You can also explore the history if Lisbon on the in-depth expert led tours of Context Travel. See their Lisbon tours here.

Saturday Afternoon

By now you’ve probably worked up an appetite so spend the rest of your fternoon discovering Lisbon’s food tradition on the Downtown-Mouraria Food & Cultural Walk offered by Taste of Lisboa Food Tours. This excellent and tasty tour takes you to a fantastic array of truly local venues throughout the Downtown are and the more offbeat Mouraria district. You’ll try the likes of wine, cheese and sausage at one of the city’s oldest delicatessens, award-winning cod cakes, savory soup and anchovy tapas at tavernas surrounded by locals and learn about the Portugal’s multiculturalism over a samosas. The tour is a wonderful primer on Lisbon’s food scene and will be useful for your further food explorations around the city. You’ll also touch on the history of Fado, the country’s “national” music and its roots in the area… which could very well lead you into your evening plans…
If you’re not tempted by this fabulous food tour then perhaps you might like the beautiful little gem of the House Museum Medeiros e Almeida. Set in the turn of the 20th century home, the museum displays some of the elaborately decorated rooms of the former mansion and the collection of its the Medieros e Almeida family including European and Chinese decorative arts and paintings. If you have a little more time left in your afternoon, you could then go for a stroll in the lovely Eduardo VII park, situated a short walk away.

Saturday Night

If you are feeling too stuffed from your food walk to think about a full dinner, then cruise over and up to Topo, a rooftop bar and restaurant found a short distance from the end of the walk. While it might not look enticing from the street level, you need to go up to the6th floor of the Centro Comercial Martim Moniz and wonderful views of the city await, and, if you can catch the sunset, all the better. This central branch of this small hip chain (with two other venues in Chiado and in Belem) has just been remodeled with a seductive Asian theme and huge dragon lantern swirling across the ceiling. It also has different ambiances, from sofas in the lounge, to seating at tables and at the bar. You can merely get a drink or add in some of their new mixed Asian tapas and dishes.

On the other hand, many visitors to Lisbon want to take in some of soulful Fado music. Note that most Fado shows are dinner shows. You can do this in a less touristy setting right in Mouraria, the area explored with Lisboa Food Tours, at Maria de Mouraria. Managed by the Fado Museum, this modern building was built on the site of one of the Casa da Severa, the home of Maria Severa, an early Fado singer. You can book a table and dinner. For another Fado experience in a romantic setting, try the Mesa de Frades, which is located in a former chapel, decorated in gorgeous tiles.

For a more original evening “show” in Lisbon, book in at the Beco Cabaret Gourmet. Set within a former chapel accessible by a secret door through the chic Bairro do Avillez restaurant is this sensual speak-easy style club. One of its kind in Lisbon, it has a once or twice (on Fri and Sat) nightly contemporary cabaret show paired with refined small plates and succulent cocktails. It could be the perfect surprise for your weekend. If you want to forego the food and entertainment, after 10:45pm, guests can come in for a swank drink.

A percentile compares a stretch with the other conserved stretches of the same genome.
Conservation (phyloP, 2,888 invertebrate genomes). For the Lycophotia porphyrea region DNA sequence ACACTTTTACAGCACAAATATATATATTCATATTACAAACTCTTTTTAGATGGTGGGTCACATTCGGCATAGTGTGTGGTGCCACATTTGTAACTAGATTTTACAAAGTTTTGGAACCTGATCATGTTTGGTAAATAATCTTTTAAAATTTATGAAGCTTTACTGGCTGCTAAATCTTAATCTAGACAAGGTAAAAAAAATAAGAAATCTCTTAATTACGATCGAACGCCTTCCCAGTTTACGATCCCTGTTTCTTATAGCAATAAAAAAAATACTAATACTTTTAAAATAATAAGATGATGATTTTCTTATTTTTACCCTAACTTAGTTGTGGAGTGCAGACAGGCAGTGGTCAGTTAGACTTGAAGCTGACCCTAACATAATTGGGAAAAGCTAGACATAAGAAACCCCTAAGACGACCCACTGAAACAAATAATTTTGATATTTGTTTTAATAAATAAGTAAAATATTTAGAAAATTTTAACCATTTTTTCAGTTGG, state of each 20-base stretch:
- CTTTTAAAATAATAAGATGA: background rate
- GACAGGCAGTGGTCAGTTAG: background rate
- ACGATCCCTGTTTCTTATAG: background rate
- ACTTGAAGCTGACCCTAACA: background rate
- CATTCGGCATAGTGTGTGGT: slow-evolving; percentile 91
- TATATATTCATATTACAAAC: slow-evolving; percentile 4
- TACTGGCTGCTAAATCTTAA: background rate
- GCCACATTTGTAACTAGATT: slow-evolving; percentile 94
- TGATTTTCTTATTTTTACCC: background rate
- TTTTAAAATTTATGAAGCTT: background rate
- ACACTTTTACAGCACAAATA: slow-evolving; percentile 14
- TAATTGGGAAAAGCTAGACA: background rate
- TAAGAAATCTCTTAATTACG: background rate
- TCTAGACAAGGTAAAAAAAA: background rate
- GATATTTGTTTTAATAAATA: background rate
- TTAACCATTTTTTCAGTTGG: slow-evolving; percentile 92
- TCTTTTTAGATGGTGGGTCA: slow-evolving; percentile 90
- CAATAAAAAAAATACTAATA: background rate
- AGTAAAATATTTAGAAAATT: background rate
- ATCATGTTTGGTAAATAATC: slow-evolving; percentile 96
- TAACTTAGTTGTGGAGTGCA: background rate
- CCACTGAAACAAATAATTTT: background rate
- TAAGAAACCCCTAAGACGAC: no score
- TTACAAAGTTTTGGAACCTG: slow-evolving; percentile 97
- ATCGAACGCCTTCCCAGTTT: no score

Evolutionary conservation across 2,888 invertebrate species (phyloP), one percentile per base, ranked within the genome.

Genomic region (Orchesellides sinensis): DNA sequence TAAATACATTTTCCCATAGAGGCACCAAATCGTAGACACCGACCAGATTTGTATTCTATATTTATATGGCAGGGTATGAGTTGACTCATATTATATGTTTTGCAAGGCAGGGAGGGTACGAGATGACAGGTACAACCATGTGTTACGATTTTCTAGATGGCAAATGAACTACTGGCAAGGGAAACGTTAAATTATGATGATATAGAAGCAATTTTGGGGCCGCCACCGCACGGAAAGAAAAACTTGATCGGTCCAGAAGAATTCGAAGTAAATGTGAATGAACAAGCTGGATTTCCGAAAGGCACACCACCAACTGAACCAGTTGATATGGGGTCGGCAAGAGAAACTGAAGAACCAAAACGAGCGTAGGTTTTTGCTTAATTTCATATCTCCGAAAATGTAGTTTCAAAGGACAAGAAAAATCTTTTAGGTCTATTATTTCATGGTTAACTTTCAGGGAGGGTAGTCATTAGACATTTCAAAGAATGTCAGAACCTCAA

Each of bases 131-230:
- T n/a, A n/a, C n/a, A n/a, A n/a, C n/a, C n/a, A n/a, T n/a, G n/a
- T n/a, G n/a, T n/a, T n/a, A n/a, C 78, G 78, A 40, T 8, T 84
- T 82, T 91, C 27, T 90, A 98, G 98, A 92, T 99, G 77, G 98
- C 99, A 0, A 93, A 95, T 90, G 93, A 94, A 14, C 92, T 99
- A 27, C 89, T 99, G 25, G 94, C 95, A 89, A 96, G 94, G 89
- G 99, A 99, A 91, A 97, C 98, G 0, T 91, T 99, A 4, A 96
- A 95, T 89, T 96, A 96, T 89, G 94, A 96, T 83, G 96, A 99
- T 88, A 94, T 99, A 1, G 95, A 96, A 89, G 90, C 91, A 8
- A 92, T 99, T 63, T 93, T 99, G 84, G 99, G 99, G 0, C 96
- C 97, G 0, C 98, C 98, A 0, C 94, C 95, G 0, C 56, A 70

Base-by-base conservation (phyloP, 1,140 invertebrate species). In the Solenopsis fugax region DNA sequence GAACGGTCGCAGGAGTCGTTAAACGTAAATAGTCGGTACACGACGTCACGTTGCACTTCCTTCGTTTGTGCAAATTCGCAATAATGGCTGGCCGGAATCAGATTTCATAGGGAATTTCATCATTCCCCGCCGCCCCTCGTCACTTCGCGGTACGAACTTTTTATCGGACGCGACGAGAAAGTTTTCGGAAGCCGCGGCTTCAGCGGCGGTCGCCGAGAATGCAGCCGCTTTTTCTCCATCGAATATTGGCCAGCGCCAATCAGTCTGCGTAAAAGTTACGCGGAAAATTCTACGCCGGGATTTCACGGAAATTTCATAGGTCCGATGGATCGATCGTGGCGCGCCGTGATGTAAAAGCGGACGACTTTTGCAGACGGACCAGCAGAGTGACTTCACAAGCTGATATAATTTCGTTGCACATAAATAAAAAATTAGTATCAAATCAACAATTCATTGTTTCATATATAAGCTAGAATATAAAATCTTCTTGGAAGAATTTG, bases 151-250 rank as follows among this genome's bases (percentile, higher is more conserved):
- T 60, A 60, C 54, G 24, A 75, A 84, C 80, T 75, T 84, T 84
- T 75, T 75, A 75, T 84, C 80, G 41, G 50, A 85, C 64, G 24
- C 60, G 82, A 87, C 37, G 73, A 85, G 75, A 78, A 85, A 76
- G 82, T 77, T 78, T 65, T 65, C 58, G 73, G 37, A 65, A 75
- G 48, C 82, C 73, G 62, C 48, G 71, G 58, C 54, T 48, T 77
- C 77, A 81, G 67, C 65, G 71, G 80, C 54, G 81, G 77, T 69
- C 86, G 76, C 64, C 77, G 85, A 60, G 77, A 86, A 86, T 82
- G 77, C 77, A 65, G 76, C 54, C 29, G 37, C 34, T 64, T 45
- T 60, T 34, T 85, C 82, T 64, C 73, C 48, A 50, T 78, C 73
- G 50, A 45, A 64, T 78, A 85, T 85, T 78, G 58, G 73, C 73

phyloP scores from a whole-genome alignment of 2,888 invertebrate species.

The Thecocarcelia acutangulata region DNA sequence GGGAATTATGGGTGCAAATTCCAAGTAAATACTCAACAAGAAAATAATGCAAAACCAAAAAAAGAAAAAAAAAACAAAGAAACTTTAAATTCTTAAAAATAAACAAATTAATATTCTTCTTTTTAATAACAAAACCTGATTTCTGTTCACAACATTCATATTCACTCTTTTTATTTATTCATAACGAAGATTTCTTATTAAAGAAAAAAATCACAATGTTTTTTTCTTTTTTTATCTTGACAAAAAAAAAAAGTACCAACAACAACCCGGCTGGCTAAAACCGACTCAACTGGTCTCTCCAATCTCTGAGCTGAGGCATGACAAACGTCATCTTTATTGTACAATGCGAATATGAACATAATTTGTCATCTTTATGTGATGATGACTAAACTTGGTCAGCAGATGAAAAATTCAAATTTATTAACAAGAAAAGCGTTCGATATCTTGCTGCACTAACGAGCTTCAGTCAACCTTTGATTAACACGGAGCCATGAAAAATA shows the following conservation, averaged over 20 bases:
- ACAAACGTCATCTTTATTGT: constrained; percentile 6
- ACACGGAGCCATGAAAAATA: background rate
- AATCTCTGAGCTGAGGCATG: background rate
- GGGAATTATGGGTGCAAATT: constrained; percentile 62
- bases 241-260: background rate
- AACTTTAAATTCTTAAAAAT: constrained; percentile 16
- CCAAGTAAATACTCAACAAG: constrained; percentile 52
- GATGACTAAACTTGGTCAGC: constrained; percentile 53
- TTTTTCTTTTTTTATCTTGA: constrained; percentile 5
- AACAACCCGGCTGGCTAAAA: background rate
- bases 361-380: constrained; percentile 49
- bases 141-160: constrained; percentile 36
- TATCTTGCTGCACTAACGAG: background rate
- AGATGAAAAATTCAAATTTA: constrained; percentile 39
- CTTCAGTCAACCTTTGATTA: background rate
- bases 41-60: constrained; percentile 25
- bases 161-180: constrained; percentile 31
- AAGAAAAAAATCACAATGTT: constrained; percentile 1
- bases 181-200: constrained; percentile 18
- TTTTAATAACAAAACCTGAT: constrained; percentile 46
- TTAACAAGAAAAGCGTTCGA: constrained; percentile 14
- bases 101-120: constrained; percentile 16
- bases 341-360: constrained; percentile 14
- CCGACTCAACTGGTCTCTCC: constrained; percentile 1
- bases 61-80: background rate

Sunday Morning

You can pick your mood for an artsy Sunday morning in Lisbon. For a traditionalists’ experience, start off with breakfast at one of the city’s cafés institutions: the Pastelaria Versailles. Founded in 1922, the refined café is still adorned in its original black and white marble floors, stained glass panels, molded ceilings and glitzy chandeliers, however, a relaxed atmosphere reigns where you can sample some of their rich signature hot chocolate and pastries made in-house.  It’s a few short blocks away from the lovely Museum of Calouste Gulbenkian, an Armenian oil billionaire who chose Lisbon as the home of his impressive art collection. Located in two specifically designed modern buildings, The Founder’s Collection traces the history of art from the Egyptian to 20th century Modernists and features masterpieces by the likes of Rembrandt, Turner and Degas whereas the Modern Collection introduces visitors to modern and contemporary Portuguese art. After your visit you can contemplate the art you saw in the pretty garden which encircles it.
For a contemporary artsy vibe, start venturing east (where we’ll spend the afternoon) to the LX Factory. Set within the buildings of an abandon 19th-century textiles factory, the sprawling complex is a hub of  today’s creative Lisbon. Home to start-ups and art spaces, the ground floor is abound with design shops and hip cafés, so you can start with brunch amongst Lisbon’s cool locals then spend some time browsing. There’s always something going on here, including performances and concerts… so it’s also a fun place to come in the evening.

Sunday Afternoon

The rest of our afternoon will be spent in beautiful Belém. Once a suburb of Lisbon, it’s now right on the capital’s edge and has some “attractions” well worth the 30 minute tram/bus ride. Visitors flock here for the incredible Pastéis de Belém, the rivals to the pastel de nata custard tarts found in central Lisbon. This bakery dates all the way back to 1837 and claims to use  an ancient recipe from the monastery situated next door. Don’t fret over the long lines, they go quickly … and that’ll all be forgotten when you sink your teeth into their delectable tarts.
While the churches in Lisbon are beautiful, there’s something extra special, and extra romantic, about the Jerónimos Monastery. Now a historic monument and classified as a UNESCO World Heritage Site, the complex is a former monastery of the Order of Saint Jerome and one of the finest examples of Portuguese Late Gothic Manueline style. Although it’s very popular, there are plenty of quieter nooks and crannies to discover hand-in-hand with sweetheart.